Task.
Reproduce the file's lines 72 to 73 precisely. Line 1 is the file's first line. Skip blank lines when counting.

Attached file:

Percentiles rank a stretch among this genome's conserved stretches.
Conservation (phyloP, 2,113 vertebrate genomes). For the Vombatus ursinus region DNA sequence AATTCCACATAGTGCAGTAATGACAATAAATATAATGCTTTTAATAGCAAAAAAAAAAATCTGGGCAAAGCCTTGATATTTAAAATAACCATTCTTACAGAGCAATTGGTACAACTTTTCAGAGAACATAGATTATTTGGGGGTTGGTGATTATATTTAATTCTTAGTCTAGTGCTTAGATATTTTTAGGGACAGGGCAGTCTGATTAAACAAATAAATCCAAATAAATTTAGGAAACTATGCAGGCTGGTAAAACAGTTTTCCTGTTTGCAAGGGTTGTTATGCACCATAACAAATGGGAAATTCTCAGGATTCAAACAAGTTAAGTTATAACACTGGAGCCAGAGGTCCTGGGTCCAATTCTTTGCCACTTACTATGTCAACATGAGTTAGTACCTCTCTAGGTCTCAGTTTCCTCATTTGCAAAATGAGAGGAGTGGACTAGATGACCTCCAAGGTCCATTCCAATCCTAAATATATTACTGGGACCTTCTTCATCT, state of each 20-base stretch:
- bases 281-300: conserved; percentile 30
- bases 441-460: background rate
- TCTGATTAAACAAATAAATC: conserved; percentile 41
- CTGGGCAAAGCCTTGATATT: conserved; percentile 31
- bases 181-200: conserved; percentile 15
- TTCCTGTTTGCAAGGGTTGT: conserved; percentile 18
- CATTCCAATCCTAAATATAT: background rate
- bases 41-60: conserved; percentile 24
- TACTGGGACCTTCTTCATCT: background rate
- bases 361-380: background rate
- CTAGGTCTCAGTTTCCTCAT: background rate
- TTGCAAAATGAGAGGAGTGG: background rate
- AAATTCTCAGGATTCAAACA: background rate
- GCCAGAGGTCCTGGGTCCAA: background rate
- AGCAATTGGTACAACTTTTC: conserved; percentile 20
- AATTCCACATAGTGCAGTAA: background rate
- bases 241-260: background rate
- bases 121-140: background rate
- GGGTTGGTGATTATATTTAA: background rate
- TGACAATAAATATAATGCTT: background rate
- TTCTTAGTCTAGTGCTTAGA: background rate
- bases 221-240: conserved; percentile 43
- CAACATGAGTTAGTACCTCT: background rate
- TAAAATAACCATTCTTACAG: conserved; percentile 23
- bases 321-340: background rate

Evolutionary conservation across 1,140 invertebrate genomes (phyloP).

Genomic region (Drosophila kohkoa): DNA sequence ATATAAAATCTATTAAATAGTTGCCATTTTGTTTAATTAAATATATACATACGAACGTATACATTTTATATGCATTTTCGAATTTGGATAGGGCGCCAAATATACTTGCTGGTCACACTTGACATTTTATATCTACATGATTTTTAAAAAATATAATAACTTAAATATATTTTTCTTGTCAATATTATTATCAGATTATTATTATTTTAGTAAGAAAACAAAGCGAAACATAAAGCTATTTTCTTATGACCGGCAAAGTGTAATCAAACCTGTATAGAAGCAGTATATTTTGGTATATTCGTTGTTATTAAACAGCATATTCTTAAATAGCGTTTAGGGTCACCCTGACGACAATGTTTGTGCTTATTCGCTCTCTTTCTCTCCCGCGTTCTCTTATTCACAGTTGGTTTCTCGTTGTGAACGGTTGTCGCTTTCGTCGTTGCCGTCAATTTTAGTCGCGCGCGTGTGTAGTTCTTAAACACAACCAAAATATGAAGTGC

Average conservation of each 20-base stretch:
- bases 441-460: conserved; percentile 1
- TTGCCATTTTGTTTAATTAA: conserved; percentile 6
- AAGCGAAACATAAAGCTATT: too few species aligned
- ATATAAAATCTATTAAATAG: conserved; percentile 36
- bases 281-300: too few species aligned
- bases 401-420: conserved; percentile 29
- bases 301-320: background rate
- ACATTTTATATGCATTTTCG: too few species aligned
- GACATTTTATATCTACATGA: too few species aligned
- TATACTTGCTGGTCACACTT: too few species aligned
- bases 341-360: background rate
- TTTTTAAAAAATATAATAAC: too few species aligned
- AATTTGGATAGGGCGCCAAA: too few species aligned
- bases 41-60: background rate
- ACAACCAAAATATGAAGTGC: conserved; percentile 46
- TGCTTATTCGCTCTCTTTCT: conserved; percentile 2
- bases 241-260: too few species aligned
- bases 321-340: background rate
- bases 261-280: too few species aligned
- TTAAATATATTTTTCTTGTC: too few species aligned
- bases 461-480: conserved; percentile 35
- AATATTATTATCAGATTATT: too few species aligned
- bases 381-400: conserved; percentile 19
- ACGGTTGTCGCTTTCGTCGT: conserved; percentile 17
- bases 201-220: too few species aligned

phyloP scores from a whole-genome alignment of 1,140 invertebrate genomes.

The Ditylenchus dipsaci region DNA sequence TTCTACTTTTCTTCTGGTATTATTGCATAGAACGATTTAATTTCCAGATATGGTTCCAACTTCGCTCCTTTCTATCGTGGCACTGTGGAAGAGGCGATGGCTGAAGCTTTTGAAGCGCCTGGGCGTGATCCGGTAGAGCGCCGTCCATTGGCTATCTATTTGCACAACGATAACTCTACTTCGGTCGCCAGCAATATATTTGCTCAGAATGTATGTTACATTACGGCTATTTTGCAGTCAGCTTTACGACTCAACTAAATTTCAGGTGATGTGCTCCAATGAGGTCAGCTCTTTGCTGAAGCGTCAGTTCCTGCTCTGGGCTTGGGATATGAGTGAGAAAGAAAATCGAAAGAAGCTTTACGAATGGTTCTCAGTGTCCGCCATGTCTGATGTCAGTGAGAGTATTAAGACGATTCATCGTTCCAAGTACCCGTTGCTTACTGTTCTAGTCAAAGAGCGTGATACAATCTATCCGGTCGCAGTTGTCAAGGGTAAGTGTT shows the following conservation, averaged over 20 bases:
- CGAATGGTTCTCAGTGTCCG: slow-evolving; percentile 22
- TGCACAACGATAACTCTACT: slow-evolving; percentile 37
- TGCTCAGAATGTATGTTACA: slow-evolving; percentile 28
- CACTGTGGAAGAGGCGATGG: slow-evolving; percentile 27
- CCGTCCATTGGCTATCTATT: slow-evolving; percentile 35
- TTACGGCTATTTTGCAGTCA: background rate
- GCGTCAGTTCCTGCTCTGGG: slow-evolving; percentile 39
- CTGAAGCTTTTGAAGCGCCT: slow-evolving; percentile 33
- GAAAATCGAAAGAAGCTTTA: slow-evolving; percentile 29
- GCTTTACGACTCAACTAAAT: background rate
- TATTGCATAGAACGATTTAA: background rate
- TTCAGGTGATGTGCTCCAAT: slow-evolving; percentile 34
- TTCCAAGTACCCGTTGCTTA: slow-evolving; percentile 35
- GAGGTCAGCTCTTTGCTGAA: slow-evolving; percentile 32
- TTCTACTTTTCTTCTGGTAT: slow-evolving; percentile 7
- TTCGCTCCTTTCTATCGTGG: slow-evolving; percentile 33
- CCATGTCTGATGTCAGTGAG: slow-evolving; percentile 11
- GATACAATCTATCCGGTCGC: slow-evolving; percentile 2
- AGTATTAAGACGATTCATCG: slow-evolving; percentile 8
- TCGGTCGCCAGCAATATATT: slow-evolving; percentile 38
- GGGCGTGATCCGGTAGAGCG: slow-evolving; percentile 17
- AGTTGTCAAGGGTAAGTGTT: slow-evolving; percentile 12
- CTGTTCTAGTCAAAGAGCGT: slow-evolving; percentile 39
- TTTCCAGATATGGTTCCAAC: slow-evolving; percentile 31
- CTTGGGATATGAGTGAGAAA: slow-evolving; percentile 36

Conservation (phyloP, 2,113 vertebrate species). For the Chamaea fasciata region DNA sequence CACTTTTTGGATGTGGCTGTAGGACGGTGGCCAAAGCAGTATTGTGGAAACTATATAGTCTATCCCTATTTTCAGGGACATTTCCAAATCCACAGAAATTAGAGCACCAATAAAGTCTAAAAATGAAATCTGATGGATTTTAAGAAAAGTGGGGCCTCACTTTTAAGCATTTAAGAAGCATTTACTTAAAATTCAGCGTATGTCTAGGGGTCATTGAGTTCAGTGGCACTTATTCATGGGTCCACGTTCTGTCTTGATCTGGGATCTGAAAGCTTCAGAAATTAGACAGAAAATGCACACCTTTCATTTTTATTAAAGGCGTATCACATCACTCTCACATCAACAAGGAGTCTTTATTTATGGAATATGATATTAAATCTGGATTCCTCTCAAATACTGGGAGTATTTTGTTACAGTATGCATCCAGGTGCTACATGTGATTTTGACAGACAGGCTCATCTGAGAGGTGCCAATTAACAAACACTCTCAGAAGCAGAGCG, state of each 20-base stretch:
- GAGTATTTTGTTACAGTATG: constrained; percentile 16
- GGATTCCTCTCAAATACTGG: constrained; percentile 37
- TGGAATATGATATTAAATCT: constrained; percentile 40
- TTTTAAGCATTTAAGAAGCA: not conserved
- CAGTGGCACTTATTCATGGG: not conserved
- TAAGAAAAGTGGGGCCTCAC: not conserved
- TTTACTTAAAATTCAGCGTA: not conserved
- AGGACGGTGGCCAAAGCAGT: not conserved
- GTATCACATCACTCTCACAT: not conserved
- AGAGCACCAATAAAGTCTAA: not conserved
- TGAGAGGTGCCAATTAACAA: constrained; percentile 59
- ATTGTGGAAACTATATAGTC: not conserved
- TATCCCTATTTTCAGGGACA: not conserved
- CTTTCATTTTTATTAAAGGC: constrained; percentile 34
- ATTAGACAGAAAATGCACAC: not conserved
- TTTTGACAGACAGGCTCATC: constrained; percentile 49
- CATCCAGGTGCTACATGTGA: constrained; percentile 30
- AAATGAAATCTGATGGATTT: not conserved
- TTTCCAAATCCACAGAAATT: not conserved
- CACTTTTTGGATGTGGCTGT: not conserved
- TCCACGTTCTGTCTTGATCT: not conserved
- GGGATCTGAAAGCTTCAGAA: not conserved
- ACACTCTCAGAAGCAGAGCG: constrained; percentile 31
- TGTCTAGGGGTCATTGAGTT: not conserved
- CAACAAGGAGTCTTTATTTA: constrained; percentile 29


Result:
- TTCTACTTTTCTTCTGGTAT: slow-evolving; percentile 7
- TTCGCTCCTTTCTATCGTGG: slow-evolving; percentile 33